A good landscape photograph tells a tale of the place it describes. And like all good tales, your landscapes should have a catchy beginning (the foreground), an interesting center (the middle area) and a memorable ending (the background). Not every landscape lends itself to this somewhat formulaic treatment, of course, but until you are very confident of your design skills, applying it will save you a lot of time and provide you with a solid starting point from which you can improvise.
Also, by using these classic building blocks you not only provide yourself with a handy framework for organization, but you demonstrate that you are in charge of your compositions. Rather than just tossing together a random smattering of elements—a barn here, a silo there, some trees over there—carefully arranging your images in layers demonstrates that you knew precisely what you were doing. In other words, it shows that you had a plan, Stan.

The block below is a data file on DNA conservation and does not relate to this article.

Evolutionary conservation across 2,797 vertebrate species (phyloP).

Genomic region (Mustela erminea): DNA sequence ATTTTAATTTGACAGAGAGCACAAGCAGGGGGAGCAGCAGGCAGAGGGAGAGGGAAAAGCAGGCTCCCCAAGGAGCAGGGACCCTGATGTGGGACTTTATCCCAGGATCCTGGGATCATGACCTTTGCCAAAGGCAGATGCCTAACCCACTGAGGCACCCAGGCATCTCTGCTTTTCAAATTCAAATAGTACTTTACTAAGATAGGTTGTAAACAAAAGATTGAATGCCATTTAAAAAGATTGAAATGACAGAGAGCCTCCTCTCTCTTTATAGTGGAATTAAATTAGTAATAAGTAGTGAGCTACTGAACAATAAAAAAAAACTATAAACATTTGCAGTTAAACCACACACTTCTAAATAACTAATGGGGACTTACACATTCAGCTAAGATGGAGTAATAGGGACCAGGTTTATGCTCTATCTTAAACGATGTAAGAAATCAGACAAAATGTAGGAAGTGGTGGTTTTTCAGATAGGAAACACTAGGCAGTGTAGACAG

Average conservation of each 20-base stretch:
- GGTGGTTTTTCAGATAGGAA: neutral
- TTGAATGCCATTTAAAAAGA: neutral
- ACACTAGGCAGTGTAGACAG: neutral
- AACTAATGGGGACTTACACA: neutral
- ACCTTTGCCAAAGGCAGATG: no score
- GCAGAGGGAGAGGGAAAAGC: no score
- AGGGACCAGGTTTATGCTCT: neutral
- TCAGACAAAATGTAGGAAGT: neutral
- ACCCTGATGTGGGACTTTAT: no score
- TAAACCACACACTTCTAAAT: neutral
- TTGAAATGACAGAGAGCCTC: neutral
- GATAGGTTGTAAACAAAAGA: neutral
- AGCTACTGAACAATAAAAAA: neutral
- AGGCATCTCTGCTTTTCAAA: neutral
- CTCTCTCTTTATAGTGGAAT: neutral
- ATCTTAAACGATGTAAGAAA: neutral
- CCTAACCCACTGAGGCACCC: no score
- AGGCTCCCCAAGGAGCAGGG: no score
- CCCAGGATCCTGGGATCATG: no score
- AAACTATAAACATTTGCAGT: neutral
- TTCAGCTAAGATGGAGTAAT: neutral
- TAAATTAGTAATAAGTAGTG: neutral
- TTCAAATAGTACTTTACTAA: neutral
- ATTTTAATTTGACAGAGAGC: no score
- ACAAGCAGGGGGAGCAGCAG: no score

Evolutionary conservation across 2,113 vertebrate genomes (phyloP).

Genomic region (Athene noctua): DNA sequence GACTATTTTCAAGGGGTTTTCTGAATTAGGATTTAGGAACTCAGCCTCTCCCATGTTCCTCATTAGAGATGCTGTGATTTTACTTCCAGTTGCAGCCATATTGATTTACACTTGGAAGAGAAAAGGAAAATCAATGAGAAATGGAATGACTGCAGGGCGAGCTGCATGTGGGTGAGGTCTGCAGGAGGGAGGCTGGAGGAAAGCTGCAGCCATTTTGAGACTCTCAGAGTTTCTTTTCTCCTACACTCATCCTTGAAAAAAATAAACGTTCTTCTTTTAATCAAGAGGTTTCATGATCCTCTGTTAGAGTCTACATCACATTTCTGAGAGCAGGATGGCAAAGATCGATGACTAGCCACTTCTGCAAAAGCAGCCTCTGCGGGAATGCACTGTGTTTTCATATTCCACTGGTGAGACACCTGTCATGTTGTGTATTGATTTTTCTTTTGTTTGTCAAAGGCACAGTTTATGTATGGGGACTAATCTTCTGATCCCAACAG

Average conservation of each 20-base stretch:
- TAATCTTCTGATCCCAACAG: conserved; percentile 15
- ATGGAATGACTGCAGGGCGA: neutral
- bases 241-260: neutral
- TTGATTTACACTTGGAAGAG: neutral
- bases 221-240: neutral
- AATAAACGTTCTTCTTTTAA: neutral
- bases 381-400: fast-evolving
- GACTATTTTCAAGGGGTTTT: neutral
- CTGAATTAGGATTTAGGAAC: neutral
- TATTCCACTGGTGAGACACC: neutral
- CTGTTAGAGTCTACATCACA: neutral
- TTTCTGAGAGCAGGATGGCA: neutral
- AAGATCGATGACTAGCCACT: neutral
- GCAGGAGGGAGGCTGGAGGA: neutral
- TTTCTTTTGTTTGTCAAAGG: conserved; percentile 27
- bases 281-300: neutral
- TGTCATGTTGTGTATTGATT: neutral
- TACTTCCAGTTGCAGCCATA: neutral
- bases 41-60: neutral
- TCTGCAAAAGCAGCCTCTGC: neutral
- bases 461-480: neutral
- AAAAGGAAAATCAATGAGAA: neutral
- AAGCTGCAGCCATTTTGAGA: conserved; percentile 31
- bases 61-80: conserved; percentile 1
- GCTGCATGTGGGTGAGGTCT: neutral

Just how much emphasis you give to each of the three regions of a particular design is a decision you’ll have to make for each scene—and honestly, that’s one of the toughest concepts to master in landscape photography (you thought this was going to be easy?). In this garden shot, taken at the Vanderbilt Mansion in Hyde Park in New York, creating three levels of design was easy since I just borrowed three elements from the garden design: the foreground bed of wax begonias, the taller cannas in the middle and that interesting tree at the top of the frame. I used a tripod to compose the scene and it was worth the effort of carrying it; when you start to compose landscapes carefully, it's nice to have a tripod to help you frame things.
Eventually concepts like this become second nature and you’ll use them more by instinct than by forethought, but again, knowing they exist and consciously practicing them will help you compose scenes faster and with more confidence.
Q&A: Volume Two
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